The British media's rush to make a mark in Indian ink
For years, Indian newspapers and magazines were infatuated with their English counterparts. Now it is the Western press scrambling to get a foothold in the Indian market, says 'The Times of India''s Manu Joseph
In the largest fragment of the Commonwealth, the spelling of "colonise" has changed – to "colonize".
On 12 November, The Times of India took the first step towards breaking from a long tradition, with an official email instructing senior editors that all verbs ending with the British "ise" must now be changed to the American "ize". "That's the way forward," says Jaideep Bose, the executive editor of the paper, which has an average daily circulation of over 3.1 million.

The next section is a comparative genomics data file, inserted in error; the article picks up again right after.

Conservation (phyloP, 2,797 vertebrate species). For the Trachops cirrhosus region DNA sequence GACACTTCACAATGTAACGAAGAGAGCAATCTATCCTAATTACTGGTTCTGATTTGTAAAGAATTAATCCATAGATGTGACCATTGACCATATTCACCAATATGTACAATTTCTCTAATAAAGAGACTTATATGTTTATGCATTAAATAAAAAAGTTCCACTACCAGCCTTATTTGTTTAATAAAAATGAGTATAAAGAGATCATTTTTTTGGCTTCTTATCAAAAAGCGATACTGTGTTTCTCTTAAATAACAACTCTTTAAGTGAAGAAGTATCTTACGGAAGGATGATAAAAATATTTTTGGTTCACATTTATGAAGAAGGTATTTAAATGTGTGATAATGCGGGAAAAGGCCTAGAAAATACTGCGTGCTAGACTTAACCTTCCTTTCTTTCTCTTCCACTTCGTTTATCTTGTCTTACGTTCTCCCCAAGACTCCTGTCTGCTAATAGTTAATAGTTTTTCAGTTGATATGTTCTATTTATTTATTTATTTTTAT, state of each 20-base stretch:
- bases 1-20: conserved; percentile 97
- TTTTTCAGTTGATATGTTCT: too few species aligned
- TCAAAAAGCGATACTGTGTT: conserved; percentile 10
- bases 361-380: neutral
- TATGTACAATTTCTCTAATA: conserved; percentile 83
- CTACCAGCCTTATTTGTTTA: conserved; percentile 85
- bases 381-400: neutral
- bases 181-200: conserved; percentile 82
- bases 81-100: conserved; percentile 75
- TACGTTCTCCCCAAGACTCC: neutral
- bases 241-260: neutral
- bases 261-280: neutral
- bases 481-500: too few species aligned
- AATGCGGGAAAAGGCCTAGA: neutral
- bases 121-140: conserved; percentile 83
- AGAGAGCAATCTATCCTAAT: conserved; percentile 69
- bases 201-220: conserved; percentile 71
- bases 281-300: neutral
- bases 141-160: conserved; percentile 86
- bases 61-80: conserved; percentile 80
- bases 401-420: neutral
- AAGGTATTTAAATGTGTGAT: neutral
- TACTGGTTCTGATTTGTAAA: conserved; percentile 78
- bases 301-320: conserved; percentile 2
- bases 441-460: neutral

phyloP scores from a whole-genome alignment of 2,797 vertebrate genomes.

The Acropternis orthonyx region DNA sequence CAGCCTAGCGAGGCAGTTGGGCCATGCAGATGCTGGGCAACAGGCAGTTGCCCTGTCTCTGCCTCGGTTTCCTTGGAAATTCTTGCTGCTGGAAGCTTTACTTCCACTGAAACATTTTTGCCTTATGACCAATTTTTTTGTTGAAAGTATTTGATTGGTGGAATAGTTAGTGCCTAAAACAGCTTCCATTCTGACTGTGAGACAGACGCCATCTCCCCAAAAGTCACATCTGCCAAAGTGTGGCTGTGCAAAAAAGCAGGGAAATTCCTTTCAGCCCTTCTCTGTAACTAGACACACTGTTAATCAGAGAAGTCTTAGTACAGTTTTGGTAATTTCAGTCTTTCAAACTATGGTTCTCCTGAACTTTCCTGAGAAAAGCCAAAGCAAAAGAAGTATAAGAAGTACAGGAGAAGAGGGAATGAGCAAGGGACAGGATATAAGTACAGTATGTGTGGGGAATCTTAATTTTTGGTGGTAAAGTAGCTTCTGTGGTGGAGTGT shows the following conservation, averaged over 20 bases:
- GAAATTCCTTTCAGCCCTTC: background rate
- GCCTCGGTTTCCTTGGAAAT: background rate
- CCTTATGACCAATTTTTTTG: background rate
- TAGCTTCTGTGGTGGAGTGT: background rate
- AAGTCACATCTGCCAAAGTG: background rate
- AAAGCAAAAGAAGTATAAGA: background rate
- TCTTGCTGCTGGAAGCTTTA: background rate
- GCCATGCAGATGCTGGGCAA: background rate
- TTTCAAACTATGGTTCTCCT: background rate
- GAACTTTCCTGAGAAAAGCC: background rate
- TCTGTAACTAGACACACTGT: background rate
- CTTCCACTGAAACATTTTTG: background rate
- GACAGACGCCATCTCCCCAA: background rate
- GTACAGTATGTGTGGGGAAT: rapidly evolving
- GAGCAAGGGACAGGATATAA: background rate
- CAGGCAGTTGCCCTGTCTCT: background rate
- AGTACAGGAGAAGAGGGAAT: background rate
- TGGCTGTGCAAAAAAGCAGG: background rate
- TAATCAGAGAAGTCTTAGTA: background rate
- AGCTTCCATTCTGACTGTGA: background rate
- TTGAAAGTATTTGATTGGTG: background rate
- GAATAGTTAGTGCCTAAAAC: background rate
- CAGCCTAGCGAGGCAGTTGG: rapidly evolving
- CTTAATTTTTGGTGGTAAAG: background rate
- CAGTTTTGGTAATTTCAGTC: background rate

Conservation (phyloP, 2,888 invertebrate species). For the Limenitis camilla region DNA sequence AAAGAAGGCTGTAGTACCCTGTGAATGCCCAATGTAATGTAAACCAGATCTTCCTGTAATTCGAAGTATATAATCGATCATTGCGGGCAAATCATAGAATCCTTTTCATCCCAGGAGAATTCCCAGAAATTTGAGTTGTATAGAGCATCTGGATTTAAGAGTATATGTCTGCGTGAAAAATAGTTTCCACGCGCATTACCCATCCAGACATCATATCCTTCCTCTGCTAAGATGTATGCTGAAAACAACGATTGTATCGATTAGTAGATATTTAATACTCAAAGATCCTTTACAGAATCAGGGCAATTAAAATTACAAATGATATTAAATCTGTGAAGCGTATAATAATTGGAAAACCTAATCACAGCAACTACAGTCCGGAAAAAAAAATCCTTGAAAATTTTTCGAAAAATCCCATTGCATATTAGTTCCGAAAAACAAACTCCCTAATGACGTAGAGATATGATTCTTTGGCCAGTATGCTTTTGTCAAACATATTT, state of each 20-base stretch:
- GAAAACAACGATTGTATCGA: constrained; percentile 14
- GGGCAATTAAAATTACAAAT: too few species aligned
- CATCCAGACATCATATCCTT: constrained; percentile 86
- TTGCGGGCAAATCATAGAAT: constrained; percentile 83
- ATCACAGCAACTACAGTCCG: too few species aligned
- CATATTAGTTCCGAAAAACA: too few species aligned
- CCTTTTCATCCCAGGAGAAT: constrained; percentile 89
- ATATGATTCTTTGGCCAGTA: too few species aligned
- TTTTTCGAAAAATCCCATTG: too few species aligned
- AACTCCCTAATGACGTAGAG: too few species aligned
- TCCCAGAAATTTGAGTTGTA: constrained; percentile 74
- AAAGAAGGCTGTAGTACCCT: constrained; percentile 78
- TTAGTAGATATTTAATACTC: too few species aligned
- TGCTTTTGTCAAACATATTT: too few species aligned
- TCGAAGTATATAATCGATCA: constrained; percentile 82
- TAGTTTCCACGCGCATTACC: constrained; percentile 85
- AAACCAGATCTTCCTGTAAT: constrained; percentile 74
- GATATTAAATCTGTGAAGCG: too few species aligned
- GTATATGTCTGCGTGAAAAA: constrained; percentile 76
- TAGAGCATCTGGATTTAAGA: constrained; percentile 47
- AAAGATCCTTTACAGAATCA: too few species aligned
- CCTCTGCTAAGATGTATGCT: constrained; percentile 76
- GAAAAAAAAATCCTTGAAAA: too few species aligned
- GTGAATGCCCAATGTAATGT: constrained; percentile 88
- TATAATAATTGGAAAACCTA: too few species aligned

"'Colour' has to be 'color'. 'Honour' has to be 'honor'. The world is moving towards American spelling. We are largely reading American books, American magazines. Indian children are taking American entrance exams. There is no good reason any more why we should stick to the British spelling."
This betrayal of the Queen's English endangers one of the only two enduring British traditions in India: spelling and keeping to the left of the road. Ironically, the change in spelling convention comes just as British media organisations are besieging the Indian market, seeking growth that is hard to find at home.
Read more: http://news.independent.co.uk/media/article3216030.ece